Born and raised in Kalihi, the proverbial local boy made good, Ben Cayetano has strived since a very young age to live up to his potential for his family and community. At age 19, a newly wedded Cayetano moved with his wife and two children to Los Angeles. Weaving his way through college, Cayetano graduated from UCLA in 1968 and from Loyola University School of Law in 1971. He has been a part of Hawaii’s political arena since 1972, serving in the Hawaii State Legislature, the state Senate, two terms at lieutenant governor and two more as governor.
Although retired now, Cayetano has plenty of insightful opinions regarding Hawaii politics and the decisions being made for our communities, including his opposition to the rail system.
“Other than my family, it’s the only thing I’m really involved in these days,” he says.
“As chairman of the (state Senate) transportation committee, I was opposed to it even then, and that carried over to my lieutenant governorship and finally my governorship and now. As I look further, I believe it would be financial disaster as the construction costs are being estimated low and the ridership is unrealistically high, and that seems to be a pattern with most rail projects,” says Cayetano, who was featured on MidWeek‘s cover Oct. 30, 1996.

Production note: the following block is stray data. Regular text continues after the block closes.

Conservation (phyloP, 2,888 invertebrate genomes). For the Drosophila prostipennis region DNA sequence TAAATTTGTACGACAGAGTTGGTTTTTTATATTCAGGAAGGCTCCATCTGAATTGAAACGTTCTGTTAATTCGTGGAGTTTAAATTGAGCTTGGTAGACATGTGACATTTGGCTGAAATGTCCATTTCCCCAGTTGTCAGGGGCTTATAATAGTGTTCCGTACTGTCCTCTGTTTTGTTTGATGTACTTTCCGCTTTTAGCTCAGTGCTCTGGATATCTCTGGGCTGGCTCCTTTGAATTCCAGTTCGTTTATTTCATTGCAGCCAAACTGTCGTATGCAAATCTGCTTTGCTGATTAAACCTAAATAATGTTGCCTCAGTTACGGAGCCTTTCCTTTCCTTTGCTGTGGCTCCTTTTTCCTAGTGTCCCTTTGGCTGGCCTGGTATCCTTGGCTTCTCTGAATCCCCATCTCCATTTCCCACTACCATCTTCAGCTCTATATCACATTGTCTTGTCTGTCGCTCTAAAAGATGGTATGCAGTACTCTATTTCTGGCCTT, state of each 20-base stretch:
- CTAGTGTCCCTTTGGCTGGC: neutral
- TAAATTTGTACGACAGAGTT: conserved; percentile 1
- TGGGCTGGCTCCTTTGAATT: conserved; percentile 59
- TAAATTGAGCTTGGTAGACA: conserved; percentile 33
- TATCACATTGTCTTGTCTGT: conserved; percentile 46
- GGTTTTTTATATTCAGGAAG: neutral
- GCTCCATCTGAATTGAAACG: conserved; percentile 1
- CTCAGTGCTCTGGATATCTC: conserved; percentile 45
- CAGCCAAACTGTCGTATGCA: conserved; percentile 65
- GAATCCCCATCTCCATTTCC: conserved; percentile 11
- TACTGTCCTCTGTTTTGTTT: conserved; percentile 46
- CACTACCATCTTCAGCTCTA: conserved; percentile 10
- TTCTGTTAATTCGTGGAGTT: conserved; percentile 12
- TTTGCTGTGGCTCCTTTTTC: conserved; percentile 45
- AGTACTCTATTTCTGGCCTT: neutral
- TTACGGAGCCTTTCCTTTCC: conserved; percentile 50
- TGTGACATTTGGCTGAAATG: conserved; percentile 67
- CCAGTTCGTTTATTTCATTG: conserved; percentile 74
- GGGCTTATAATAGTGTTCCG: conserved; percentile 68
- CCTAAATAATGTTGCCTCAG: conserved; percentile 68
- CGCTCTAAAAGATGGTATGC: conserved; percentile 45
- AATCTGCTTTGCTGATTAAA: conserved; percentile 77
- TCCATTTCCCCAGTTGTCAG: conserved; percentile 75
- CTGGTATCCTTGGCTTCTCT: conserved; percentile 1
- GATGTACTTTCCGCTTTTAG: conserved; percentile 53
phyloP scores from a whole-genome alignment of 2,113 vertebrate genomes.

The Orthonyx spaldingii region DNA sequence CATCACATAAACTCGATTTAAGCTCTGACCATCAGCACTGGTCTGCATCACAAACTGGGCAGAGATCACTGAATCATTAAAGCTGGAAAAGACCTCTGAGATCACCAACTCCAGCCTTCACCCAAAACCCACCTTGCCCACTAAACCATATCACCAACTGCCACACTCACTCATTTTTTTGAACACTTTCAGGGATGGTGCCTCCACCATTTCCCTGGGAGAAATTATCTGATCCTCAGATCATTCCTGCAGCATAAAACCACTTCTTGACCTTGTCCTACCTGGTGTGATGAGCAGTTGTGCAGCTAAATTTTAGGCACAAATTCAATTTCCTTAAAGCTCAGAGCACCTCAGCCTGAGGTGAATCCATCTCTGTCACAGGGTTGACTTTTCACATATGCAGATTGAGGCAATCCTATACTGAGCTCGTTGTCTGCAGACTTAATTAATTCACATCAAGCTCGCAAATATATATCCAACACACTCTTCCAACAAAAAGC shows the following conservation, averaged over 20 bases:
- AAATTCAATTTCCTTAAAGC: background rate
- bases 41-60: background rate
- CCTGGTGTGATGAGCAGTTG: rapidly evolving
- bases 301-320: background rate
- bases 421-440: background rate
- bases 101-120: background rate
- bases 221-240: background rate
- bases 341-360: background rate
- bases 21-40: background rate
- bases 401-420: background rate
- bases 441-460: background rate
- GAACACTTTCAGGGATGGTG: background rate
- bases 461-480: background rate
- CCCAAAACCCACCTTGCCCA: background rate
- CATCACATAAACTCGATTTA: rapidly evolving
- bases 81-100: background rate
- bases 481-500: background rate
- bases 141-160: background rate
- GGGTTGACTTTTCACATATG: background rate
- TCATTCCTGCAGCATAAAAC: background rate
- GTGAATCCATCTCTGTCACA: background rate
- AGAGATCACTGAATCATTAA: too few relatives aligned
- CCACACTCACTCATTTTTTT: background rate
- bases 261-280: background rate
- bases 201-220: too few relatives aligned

“There are many alternatives that the city hasn’t looked at,” he adds. “One of the big issues is the city failed to include other alternatives in the Alternative Analysis Report, which is required, which is supposed to be provided by these policy makers.”
Cayetano favors the idea of a bus rapid transit system that, to him, would “do substantially everything that light rail would do, but at substantially less cost.”
Other concerns on the top of Cayetano’s list is reforming Hawaii’s public educational system, a necessity in his eyes.
“I volunteered at Farrington High School after I retired, so I got a taste of what the students are like. Too many of our students are not ready or prepared for college. Right now the curriculum should emphasize reading and the basics of writing. The ultimate objective for our educational system is to prepare our kids and give them the tools to be successful anywhere whether here, New York City, London, Tokyo so they can be productive citizens.”
Retirement also has given Cayetano a chance to catch up on reading, which he hardly had time for in the past, as well as writing. In 2009 he published his memoirs, Ben: A Memoir, from Street Kid to Governor. Not surprisingly, it’s an entertaining, no-holds-barred read.
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